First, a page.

The U.N. General Assembly approved a nonbinding resolution Friday calling for a “humanitarian truce” in Gaza.
It was the first U.N. response to Hamas’ surprise Oct. 7 attacks on Israel, which killed about 1,400 Israelis. The attack has been followed by an Israeli military response, which has caused about 7,000 Palestinian deaths, according to the Hamas-run Gaza Health Ministry.
The assembly’s emergency special session on Israeli actions, which began Wednesday, continued Friday with U.S. Ambassador Linda Thomas-Greenfield echoing Israel’s envoy in calling the resolution “outrageous” for never mentioning Hamas and saying it is “detrimental” to the vision of a two-state solution.
She said the United States backed a Canadian amendment, which was rejected, that would have unequivocally rejected and condemned the Oct. 7 terrorist attacks by Hamas and demanded the immediate and unconditional release of hostages taken by Hamas.
In addition to calling for “an immediate, durable and sustained humanitarian truce leading to a cessation of hostilities,” the resolution demands that all parties immediately comply with their obligations under international humanitarian and human rights law requiring protection of civilians and the schools, hospitals and other infrastructure critical for their survival.
The resolution also demands that essential supplies be allowed into the Gaza Strip and humanitarian workers have sustained access. And it calls on Israel to rescind its order for Gazans to evacuate the north and move to the south and “firmly rejects any attempts at the forced transfer of the Palestinian civilian population.”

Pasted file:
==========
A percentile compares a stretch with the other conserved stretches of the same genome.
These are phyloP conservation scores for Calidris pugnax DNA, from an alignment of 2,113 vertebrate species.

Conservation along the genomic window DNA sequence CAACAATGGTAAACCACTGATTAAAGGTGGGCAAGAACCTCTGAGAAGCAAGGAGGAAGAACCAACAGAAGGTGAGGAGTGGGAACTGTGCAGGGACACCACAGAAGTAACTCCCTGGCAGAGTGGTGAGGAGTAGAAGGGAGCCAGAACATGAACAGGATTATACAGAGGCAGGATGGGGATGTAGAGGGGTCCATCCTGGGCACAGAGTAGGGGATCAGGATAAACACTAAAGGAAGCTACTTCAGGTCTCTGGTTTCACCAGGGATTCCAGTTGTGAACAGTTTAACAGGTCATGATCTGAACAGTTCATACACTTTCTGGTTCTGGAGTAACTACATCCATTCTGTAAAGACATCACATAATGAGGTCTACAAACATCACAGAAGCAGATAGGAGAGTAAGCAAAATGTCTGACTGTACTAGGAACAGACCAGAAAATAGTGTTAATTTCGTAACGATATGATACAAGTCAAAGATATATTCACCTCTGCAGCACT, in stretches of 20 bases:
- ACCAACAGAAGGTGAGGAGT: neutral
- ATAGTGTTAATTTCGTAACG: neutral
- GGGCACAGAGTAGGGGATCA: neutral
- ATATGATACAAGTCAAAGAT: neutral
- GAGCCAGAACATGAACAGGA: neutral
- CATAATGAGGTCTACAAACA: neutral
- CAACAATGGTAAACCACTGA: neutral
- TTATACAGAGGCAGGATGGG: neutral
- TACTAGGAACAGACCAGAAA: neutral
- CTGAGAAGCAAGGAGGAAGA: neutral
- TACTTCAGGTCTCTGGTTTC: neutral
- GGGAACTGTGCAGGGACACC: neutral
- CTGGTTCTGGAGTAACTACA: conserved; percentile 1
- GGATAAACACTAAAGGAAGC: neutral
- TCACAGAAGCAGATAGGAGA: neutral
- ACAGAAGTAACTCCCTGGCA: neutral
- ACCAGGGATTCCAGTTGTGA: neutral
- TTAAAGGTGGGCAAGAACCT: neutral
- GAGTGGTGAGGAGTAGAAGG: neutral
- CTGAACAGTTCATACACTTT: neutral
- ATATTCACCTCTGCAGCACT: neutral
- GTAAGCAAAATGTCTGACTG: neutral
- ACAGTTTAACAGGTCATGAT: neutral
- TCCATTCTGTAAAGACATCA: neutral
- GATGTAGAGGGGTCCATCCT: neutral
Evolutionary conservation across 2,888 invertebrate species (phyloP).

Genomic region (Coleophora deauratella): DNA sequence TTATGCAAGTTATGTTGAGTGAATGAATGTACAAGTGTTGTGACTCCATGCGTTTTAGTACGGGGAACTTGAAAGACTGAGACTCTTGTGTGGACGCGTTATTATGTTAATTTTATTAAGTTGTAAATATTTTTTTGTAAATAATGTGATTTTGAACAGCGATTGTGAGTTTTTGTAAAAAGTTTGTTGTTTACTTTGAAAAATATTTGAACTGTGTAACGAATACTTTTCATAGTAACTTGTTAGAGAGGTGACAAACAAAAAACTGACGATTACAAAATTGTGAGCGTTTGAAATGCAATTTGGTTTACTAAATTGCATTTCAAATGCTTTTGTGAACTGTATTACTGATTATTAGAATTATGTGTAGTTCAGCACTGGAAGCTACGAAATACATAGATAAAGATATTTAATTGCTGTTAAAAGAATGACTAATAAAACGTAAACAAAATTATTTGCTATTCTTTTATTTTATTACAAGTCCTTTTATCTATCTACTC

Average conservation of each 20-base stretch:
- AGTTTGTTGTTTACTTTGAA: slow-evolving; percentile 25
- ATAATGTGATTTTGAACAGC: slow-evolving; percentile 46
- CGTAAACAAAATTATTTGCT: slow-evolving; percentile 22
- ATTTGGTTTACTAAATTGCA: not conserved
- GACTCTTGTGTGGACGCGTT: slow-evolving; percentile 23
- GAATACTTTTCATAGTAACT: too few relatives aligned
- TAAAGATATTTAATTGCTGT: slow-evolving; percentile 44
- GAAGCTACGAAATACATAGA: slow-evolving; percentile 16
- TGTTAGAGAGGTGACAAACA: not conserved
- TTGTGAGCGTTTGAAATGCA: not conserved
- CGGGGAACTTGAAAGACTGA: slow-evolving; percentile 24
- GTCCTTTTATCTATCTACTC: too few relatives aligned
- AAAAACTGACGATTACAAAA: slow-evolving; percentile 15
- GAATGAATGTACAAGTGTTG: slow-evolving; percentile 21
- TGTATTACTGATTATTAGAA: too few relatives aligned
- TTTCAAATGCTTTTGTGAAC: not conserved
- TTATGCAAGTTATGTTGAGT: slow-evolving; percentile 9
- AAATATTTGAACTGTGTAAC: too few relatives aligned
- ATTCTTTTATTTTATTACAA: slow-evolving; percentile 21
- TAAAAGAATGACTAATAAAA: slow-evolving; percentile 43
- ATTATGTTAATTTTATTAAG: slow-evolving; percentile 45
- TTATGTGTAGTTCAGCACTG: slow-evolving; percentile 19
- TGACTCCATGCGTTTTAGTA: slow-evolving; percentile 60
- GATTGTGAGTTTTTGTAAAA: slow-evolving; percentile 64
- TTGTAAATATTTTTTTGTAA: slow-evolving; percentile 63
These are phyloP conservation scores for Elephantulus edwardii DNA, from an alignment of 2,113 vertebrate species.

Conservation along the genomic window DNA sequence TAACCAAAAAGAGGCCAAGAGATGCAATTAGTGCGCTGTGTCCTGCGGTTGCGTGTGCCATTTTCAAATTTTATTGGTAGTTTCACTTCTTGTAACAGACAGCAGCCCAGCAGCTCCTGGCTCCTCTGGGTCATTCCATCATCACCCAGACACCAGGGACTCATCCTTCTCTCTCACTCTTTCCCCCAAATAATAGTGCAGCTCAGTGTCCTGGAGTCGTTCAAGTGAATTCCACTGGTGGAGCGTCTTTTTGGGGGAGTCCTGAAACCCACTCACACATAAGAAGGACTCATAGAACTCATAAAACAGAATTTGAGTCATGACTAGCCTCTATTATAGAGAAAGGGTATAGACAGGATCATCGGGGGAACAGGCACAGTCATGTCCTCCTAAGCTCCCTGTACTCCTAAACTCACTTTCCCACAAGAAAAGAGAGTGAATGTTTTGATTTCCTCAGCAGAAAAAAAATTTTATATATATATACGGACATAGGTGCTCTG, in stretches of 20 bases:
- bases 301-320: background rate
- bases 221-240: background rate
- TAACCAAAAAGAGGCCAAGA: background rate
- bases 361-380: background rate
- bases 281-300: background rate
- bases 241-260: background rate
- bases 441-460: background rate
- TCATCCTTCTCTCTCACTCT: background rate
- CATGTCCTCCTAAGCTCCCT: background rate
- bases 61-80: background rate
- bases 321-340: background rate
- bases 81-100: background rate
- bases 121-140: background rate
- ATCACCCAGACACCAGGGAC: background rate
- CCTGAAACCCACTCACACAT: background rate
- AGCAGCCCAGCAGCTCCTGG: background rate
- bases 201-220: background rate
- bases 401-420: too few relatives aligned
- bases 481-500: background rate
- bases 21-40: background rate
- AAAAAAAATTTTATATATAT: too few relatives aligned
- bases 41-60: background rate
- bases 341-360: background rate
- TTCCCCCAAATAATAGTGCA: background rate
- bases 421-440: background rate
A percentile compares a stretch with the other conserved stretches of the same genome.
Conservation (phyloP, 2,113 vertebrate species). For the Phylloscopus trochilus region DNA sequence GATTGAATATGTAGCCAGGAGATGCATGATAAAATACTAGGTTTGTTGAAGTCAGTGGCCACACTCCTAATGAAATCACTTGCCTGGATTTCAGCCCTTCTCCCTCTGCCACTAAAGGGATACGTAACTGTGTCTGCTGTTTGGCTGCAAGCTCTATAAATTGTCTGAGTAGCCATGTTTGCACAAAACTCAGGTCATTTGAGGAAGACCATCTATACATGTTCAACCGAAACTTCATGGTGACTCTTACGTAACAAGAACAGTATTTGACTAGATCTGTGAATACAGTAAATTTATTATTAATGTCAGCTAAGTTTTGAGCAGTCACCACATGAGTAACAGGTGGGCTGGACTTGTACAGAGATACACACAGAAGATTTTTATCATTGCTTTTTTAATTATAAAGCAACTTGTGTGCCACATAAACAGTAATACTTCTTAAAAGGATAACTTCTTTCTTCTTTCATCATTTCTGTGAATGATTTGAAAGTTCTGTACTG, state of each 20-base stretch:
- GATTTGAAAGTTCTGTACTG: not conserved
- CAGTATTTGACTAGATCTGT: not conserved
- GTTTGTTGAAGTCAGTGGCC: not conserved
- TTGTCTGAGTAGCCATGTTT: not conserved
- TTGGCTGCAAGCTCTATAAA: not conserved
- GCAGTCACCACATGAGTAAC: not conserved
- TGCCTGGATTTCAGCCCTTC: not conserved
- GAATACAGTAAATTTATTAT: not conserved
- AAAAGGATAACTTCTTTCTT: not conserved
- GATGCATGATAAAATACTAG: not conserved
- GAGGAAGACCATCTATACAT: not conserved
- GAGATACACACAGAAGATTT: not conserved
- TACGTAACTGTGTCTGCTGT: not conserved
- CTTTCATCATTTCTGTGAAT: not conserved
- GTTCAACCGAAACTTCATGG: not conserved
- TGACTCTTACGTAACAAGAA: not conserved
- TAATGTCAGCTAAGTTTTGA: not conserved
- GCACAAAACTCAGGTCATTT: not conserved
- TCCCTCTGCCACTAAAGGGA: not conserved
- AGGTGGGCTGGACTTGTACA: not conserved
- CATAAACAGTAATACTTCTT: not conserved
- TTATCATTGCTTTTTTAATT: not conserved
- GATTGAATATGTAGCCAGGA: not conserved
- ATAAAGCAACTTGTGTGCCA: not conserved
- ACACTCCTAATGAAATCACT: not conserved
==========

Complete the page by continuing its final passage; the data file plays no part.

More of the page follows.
The resolution also stresses the need “to urgently establish a mechanism to ensure the protection of the Palestinian civilian population."
And it “emphasizes the importance of preventing further destabilization and escalation of violence in the region” and calls on all parties to exercise “maximum restraint” and on all those with influence to press them “to work toward this objective.”
During the emergency session on Thursday, speaker after speaker backed the Arab Group’s original draft resolution calling for an immediate cease-fire in Gaza, except for Israel’s U.N. Ambassador Gilad Erdan who told the assembly, “A cease-fire means giving Hamas time to rearm itself, so they can massacre us again.”
But the calls for a cease-fire, the protection of Palestinian civilians facing constant Israeli bombardments in Gaza and the delivery of desperately needed food, water, medicine and fuel were passionate and intense.
Riyad Mansour, the Palestinian U.N. ambassador, said 70% of those killed in Gaza were children and women. “If you do not stop it for all those who were killed, stop it for all those whose lives we can still save,” he said.
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